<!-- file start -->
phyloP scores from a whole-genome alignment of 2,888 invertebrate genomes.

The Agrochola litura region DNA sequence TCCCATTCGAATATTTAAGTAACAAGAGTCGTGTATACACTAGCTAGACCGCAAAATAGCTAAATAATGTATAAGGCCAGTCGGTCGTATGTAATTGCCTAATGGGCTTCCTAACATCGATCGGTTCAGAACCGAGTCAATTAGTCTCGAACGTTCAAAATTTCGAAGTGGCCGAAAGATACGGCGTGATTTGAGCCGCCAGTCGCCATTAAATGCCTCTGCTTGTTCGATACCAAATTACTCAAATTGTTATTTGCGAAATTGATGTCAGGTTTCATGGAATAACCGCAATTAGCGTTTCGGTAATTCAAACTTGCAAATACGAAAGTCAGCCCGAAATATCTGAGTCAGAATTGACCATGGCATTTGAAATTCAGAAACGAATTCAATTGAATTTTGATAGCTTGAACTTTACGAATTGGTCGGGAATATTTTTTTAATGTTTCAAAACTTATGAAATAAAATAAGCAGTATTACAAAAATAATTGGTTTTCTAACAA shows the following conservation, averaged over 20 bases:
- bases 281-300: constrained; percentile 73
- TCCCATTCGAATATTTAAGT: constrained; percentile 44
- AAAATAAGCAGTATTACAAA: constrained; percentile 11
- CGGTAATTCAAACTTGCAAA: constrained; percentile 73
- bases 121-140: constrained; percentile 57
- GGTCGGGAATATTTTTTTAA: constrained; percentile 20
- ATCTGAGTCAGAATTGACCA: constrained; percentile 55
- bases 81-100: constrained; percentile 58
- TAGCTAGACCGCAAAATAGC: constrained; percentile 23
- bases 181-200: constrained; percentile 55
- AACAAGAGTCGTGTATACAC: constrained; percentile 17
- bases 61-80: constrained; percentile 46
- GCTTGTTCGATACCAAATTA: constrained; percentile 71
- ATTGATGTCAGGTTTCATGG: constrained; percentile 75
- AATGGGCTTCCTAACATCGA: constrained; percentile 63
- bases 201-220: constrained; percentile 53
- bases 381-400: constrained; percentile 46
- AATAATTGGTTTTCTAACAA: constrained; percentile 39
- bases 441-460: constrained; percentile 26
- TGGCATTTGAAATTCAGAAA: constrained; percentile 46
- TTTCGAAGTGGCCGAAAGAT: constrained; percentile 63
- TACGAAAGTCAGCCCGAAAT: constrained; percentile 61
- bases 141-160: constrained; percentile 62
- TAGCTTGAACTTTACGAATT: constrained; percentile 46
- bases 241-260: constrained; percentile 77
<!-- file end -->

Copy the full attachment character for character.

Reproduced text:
phyloP scores from a whole-genome alignment of 2,888 invertebrate genomes.

The Agrochola litura region DNA sequence TCCCATTCGAATATTTAAGTAACAAGAGTCGTGTATACACTAGCTAGACCGCAAAATAGCTAAATAATGTATAAGGCCAGTCGGTCGTATGTAATTGCCTAATGGGCTTCCTAACATCGATCGGTTCAGAACCGAGTCAATTAGTCTCGAACGTTCAAAATTTCGAAGTGGCCGAAAGATACGGCGTGATTTGAGCCGCCAGTCGCCATTAAATGCCTCTGCTTGTTCGATACCAAATTACTCAAATTGTTATTTGCGAAATTGATGTCAGGTTTCATGGAATAACCGCAATTAGCGTTTCGGTAATTCAAACTTGCAAATACGAAAGTCAGCCCGAAATATCTGAGTCAGAATTGACCATGGCATTTGAAATTCAGAAACGAATTCAATTGAATTTTGATAGCTTGAACTTTACGAATTGGTCGGGAATATTTTTTTAATGTTTCAAAACTTATGAAATAAAATAAGCAGTATTACAAAAATAATTGGTTTTCTAACAA shows the following conservation, averaged over 20 bases:
- bases 281-300: constrained; percentile 73
- TCCCATTCGAATATTTAAGT: constrained; percentile 44
- AAAATAAGCAGTATTACAAA: constrained; percentile 11
- CGGTAATTCAAACTTGCAAA: constrained; percentile 73
- bases 121-140: constrained; percentile 57
- GGTCGGGAATATTTTTTTAA: constrained; percentile 20
- ATCTGAGTCAGAATTGACCA: constrained; percentile 55
- bases 81-100: constrained; percentile 58
- TAGCTAGACCGCAAAATAGC: constrained; percentile 23
- bases 181-200: constrained; percentile 55
- AACAAGAGTCGTGTATACAC: constrained; percentile 17
- bases 61-80: constrained; percentile 46
- GCTTGTTCGATACCAAATTA: constrained; percentile 71
- ATTGATGTCAGGTTTCATGG: constrained; percentile 75
- AATGGGCTTCCTAACATCGA: constrained; percentile 63
- bases 201-220: constrained; percentile 53
- bases 381-400: constrained; percentile 46
- AATAATTGGTTTTCTAACAA: constrained; percentile 39
- bases 441-460: constrained; percentile 26
- TGGCATTTGAAATTCAGAAA: constrained; percentile 46
- TTTCGAAGTGGCCGAAAGAT: constrained; percentile 63
- TACGAAAGTCAGCCCGAAAT: constrained; percentile 61
- bases 141-160: constrained; percentile 62
- TAGCTTGAACTTTACGAATT: constrained; percentile 46
- bases 241-260: constrained; percentile 77